Plaque number 98 can be found at this location.
This plaque can be found on the right hand boundary pillar at the front of Arundells, a house in the Cathedral Close.
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SALISBURY CIVIC SOCIETY
The Rt Hon
Sir Edward Heath
1916 - 2005
Prime Minister 1970 - 1974
Musician and Sailor
On Friday 17th February 2012 Dame Rosemary Spencer unveiled the above Blue Plaque at Arundells in the Cathedral Close in honour of Edward Heath. There was a small reception in Arundells where the guests heard reminiscences about Sir Edward from Lord Armstrong, the Dean, the Mayor of Salisbury and Robert Key.
The unveiling photograph here shows from left to right:
the Member of Parliament for Salisbury, Mr John Glen;
the Bishop of Salisbury, the Right Reverend Nicolas Holtam;
the Leader of Wiltshire Council, Councillor Jane Scott OBE;
the Dean of Salisbury, the Very Reverend June Osborne;
the Salisbury Civic Society President, Dame Rosemary Spencer DCMG;
the Right Honourable the Lord Armstrong of Ilminster, GCB, CVO;
the former Member of Parliament for Salisbury, Mr Robert Key;
the Right Worshipful the Mayor of the City of Salisbury, John Abbott;
the Right Honorable the Lord Congleton;
the Salisbury Civic Society chairman, Alastair Clark.
Sir Edward Heath was born in 1916 at Broadstairs, Kent, and educated at Chatham House Grammar School in Ramsgate and Balliol College, Oxford, before serving in the Royal Artillery at home and in Europe during World War 2, and later in the Honourable Artillery Company.
He entered Parliament in 1950 as MP for Bexley, serving in the Conservative Governments from 1951 to 1964 as (successively) a Whip, Chief Whip, Minister of Labour, Lord Privy Seal at the Foreign Office, and Secretary of State for Industry, Trade and Regional Development.
Sir Edward Heath served under Sir Winston Churchill, Sir Anthony Eden, Mr Harold Macmillan and Sir Alec Douglas-Home, and was Leader of the Conservative Party for 10 years between 1965 and 1975, and serving as Prime Minister from 1970 to 1974, during which he signed the Treaty of Accession in Brussels. He continued to sit in the House of Commons for his constituency, Old Bexley and Sidcup, up to his retirement in 2001, becoming Father of the House from 1992 to 2001.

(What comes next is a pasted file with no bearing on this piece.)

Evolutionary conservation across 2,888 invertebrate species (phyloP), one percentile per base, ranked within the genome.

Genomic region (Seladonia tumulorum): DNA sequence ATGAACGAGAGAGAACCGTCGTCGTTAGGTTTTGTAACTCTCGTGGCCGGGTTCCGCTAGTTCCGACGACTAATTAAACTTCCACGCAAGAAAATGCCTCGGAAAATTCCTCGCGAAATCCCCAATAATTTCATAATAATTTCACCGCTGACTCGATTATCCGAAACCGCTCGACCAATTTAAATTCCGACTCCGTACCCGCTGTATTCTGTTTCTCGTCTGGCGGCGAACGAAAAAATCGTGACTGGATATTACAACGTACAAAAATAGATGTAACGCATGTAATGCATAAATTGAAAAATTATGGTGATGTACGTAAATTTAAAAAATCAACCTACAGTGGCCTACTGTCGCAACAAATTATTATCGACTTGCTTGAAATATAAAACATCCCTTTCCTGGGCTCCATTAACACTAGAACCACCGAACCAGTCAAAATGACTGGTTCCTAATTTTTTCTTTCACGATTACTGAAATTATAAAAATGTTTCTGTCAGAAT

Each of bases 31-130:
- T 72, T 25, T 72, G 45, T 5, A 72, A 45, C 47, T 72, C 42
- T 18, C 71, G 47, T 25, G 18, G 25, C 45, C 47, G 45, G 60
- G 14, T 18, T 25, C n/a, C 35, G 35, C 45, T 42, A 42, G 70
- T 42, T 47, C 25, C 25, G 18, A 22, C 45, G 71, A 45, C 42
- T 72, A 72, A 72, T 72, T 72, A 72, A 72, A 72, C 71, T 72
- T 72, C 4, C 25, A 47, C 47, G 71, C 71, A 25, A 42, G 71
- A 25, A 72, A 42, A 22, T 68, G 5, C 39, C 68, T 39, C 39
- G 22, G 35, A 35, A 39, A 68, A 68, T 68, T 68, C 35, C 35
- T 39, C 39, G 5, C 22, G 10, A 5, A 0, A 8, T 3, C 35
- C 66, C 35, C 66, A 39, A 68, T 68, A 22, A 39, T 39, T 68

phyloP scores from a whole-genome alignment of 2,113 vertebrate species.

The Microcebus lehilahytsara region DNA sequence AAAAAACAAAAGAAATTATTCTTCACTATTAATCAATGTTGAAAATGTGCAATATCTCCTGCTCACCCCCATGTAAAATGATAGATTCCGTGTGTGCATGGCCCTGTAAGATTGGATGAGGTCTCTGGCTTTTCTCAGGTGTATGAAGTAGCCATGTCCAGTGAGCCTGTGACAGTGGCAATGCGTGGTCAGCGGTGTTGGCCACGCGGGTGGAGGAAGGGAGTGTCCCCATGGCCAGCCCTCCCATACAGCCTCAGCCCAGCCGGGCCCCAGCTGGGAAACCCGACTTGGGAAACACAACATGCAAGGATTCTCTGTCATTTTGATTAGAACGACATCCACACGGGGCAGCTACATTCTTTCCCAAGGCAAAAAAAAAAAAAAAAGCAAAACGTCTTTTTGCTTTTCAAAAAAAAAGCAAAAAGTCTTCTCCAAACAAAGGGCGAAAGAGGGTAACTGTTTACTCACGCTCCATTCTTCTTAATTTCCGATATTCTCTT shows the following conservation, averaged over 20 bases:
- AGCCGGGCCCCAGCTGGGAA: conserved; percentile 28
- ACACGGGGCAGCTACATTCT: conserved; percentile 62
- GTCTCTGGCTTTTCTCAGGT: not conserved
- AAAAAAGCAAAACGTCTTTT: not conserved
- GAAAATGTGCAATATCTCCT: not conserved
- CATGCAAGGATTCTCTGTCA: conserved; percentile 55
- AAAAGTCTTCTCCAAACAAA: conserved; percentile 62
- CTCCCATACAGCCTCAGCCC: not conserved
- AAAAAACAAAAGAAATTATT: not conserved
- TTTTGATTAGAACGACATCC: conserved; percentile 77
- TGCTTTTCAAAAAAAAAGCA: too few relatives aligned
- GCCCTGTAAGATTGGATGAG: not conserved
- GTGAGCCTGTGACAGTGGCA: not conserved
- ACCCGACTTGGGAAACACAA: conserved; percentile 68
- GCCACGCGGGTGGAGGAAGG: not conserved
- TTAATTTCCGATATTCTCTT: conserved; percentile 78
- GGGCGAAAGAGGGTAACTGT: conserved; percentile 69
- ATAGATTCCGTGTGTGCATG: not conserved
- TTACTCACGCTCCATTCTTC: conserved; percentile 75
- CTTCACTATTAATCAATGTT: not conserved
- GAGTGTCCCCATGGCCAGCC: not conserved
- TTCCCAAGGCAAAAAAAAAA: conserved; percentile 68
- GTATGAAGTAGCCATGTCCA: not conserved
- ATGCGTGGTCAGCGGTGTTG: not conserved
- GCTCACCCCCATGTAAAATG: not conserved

HM The Queen appointed him a Knight of the Garter in 1992.
Sir Edward Heath's many active interests included a deep involvement in and love of music, collecting pictures and other objets d'art, and sailing, especially ocean racing.
Sir Edward Heath died in 2005, and his ashes are interred under his commemorative stone on the south side of the Crossing in Salisbury Cathedral.
Arundells was a Medieval Canonry in the thirteenth century and probably first used by Henry of Blunston, Archdeacon of Dorset, who died in 1316. From the mid-1550s the house was leased by the Dean and Chapter to lay tenants. Much of the current house's appearance is due to John Wyndham who lived there between 1718 and 1750. After a period of decay and neglect when demolition was considered, Arundells was renovated in the 1960s, and refurbished by Sir Edward Heath when he came to live here in 1985. Over many years and six distinct periods of architecture, Arundells has developed into one of the finest houses inside the Cathedral Close.
The name derives from James Everard Arundel, son of the 6th Lord Arundel of Wardour who married Wyndham's daughter, and was given Arundells as a wedding present. It briefly housed the Godolphin School and also a boys' boarding school up to 1844.
The house is surrounded by a beautiful two-acre walled garden stretching down to the River Avon.
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